But the distro miniconf, held today as part of the Australian national Linux conference, did not result in any heat. There was some light shed on the different attributes of different distributions with the speakers all being people who could speak about different distributions without resorting to criticising the other.
It wasn't half as bad as Oxer's 2007 experience when he devoted about an hour of the Debian mini-conference he was holding to discuss other distributions. All the Debian people got up and left once the discussion about their own distribution was over.
This year, people were extremely civil.
Richard Keech of Red Hat, Martin Michlmayr of the Debian GNU/Linux project, Leon Brooks of Cyberknights (Mandriva), Shane Oxenby of Oracle (Oracle Unbreakable Linux - not a separate distribution per se with the support program being the differentiator), and Christopher Smart (Gentoo, and to some extent his own distribution Kororaa based on Gentoo) all spoke briefly listed the distinguishing features of their distributions.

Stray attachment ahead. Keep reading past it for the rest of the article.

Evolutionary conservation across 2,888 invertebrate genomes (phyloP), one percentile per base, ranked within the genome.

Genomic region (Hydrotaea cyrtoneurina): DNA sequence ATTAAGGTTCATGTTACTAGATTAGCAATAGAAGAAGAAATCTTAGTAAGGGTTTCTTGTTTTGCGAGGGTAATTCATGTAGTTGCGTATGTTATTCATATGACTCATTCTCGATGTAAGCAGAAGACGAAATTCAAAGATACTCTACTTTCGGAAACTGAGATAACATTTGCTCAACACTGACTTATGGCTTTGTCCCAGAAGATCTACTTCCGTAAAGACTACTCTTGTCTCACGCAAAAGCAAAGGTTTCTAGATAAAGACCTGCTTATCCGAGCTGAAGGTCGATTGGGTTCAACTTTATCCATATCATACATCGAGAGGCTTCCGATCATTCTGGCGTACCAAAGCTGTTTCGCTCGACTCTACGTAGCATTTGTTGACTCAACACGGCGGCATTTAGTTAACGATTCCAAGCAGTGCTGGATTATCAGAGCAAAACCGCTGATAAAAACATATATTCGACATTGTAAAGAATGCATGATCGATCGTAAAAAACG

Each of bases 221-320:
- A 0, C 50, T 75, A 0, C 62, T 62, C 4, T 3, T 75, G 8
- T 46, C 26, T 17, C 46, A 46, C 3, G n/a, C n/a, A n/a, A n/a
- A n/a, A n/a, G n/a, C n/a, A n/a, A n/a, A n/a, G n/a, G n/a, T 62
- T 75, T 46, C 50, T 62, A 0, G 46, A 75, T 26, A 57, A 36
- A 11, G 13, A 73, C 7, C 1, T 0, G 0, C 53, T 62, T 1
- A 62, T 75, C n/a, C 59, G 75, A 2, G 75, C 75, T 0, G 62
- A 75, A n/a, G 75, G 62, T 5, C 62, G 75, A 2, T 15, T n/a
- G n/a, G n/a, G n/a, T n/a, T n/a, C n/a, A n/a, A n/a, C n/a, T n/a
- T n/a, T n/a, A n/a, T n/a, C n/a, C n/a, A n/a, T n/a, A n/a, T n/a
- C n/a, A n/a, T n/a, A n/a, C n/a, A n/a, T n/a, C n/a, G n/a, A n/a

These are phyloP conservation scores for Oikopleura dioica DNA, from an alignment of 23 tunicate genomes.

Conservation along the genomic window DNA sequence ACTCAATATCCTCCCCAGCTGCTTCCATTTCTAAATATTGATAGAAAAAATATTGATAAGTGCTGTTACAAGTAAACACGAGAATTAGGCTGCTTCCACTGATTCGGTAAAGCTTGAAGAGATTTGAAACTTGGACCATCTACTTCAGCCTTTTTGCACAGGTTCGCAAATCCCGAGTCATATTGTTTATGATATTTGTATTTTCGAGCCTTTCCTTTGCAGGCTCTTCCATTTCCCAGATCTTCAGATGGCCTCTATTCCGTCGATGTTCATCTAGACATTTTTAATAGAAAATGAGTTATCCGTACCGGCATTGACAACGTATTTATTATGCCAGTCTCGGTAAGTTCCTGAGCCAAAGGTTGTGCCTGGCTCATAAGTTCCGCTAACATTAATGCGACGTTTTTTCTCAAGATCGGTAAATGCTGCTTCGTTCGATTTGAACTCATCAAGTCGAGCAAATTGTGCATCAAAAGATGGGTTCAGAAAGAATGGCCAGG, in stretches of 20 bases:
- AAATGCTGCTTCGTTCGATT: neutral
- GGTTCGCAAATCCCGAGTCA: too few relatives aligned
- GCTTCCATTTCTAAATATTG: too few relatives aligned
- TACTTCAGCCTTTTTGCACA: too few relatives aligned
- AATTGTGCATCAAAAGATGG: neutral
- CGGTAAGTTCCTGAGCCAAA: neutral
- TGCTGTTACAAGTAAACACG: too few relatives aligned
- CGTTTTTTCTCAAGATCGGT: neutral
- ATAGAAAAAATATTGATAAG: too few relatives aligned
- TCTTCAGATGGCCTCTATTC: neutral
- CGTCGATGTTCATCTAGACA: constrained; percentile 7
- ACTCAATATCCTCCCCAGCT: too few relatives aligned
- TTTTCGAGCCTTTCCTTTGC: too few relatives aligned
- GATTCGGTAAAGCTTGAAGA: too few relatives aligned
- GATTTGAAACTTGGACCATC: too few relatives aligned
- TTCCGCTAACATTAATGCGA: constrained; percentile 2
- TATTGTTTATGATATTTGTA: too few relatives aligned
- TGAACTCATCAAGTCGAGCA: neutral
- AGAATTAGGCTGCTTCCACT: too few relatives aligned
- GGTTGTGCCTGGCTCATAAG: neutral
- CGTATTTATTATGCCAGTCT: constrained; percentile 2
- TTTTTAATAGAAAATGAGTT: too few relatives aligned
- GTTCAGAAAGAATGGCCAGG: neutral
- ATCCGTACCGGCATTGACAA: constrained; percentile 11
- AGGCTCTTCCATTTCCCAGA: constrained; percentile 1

Each speaker provided some insight into the history of the distribution, the packaging system and the good and bad points. Each functioned as an able ambassador for the distro in question.
Michlmayr was the person who spoke the longest and he openly discussed some of the issues which Debian faces - the decision to omit binary blobs altogether from the kernel in Debian, for one.
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A professional journalist with decades of experience, Sam for nine years used DOS and then Windows, which led him to start experimenting with GNU/Linux in 1998. Since then he has written widely about the use of both free and open source software, and the people behind the code. His personal blog is titled Irregular Expression.